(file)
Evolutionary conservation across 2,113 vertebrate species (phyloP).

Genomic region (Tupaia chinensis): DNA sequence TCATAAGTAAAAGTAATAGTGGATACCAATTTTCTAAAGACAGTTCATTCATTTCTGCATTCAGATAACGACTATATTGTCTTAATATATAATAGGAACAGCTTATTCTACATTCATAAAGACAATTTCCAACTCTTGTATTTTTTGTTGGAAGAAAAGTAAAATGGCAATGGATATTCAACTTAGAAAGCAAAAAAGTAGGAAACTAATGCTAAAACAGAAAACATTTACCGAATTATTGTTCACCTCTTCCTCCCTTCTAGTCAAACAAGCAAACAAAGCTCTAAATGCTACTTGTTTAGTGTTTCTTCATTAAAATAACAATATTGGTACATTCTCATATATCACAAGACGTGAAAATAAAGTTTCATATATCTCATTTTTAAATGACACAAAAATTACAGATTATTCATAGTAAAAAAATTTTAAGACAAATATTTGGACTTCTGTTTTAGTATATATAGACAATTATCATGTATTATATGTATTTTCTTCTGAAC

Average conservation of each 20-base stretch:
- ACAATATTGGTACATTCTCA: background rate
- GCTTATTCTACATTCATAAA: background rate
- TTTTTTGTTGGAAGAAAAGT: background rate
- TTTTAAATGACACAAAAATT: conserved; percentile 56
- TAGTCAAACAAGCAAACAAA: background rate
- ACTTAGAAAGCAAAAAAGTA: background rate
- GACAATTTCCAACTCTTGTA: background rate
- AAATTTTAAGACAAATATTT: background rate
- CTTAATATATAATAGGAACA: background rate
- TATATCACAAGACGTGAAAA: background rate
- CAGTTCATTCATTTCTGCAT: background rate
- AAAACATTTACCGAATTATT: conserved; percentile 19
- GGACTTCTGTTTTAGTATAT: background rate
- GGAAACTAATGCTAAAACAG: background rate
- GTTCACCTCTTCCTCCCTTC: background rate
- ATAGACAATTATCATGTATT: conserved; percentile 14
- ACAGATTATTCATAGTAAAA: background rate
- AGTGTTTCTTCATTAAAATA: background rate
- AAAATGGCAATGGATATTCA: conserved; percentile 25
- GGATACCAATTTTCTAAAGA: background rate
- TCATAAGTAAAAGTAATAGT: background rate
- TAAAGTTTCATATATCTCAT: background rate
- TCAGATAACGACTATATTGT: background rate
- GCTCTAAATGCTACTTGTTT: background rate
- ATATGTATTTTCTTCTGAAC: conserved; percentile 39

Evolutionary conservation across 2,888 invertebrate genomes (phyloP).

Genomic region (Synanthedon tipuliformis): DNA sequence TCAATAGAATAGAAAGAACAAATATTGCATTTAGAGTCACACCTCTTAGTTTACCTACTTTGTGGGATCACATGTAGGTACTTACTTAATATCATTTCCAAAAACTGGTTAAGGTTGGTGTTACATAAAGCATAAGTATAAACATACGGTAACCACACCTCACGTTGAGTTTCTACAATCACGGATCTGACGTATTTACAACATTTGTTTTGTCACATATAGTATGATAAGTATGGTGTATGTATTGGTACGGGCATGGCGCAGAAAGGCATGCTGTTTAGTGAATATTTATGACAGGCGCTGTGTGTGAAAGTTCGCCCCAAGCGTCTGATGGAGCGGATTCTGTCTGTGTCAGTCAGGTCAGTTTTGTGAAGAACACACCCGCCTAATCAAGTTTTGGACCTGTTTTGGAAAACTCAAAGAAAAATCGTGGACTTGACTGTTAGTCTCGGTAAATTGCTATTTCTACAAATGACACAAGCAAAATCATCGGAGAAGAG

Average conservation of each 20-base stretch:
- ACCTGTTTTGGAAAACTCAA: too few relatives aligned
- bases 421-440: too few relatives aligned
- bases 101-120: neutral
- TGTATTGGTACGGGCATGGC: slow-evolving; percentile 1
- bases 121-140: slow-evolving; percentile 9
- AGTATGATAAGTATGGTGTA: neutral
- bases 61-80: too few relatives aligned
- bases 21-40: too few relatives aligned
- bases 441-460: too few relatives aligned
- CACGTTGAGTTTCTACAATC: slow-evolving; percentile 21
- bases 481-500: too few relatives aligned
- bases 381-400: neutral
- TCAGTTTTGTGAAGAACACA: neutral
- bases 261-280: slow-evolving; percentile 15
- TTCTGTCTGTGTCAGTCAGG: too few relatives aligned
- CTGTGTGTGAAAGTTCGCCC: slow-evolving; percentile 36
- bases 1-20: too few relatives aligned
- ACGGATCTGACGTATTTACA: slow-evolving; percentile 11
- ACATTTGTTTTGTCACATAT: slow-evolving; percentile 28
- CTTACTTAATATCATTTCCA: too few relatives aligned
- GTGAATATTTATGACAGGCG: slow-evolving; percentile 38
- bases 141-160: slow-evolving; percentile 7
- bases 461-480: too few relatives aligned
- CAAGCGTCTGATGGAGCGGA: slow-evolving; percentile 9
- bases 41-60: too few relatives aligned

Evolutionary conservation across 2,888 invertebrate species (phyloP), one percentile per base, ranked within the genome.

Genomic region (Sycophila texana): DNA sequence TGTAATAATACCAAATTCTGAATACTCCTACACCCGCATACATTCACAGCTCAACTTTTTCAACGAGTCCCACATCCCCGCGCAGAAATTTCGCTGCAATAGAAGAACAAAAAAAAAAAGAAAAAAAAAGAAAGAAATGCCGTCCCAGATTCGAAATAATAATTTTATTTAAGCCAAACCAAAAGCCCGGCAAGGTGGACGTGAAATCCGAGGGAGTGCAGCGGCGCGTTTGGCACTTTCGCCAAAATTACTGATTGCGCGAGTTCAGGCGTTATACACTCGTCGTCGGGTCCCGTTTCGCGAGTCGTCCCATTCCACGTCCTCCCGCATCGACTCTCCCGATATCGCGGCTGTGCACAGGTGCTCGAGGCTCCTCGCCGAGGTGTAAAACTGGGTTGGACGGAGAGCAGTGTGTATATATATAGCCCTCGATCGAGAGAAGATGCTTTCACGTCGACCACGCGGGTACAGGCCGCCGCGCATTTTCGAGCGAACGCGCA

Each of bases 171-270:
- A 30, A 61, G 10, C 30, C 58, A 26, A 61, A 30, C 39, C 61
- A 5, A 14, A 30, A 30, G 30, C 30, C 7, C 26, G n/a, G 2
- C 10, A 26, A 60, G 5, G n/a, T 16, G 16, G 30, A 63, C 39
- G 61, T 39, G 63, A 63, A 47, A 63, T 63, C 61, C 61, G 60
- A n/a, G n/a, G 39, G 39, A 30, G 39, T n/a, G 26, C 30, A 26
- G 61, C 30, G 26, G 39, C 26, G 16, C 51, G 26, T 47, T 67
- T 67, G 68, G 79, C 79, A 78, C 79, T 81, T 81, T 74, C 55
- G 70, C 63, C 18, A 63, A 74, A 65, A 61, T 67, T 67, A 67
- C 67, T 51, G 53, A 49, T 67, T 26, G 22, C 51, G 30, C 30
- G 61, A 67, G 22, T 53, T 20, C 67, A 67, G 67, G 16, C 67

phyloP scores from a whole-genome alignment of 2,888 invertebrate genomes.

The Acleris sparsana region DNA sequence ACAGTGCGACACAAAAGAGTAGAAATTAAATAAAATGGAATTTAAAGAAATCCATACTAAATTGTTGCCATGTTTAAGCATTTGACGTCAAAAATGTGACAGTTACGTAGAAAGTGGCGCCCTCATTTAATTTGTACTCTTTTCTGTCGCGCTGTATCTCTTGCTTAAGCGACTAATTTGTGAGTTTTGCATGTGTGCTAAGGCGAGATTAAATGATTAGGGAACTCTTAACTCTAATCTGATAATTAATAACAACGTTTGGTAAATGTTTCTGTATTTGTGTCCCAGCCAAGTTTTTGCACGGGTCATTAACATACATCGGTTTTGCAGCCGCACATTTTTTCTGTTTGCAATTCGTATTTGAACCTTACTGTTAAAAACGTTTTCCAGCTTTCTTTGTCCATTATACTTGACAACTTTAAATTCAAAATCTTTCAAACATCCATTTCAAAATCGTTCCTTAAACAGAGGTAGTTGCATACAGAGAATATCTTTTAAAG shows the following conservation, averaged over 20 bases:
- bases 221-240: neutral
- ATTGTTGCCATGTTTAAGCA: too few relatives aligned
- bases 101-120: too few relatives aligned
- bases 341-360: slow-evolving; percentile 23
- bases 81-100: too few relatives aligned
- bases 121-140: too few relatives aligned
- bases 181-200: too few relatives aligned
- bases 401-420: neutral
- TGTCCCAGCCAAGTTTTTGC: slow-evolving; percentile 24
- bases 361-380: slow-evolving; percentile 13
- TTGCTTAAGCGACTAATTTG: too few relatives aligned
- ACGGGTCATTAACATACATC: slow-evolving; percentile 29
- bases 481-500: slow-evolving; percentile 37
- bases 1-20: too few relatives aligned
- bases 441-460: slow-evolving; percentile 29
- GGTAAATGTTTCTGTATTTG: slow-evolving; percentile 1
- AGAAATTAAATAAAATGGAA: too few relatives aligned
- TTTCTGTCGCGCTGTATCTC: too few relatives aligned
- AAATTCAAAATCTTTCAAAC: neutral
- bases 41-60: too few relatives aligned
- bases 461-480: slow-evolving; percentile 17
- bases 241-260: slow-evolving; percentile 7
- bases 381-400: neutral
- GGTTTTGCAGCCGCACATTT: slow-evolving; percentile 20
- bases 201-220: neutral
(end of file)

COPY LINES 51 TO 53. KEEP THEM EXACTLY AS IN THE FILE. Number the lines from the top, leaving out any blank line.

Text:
- CTTACTTAATATCATTTCCA: too few relatives aligned
- GTGAATATTTATGACAGGCG: slow-evolving; percentile 38
- bases 141-160: slow-evolving; percentile 7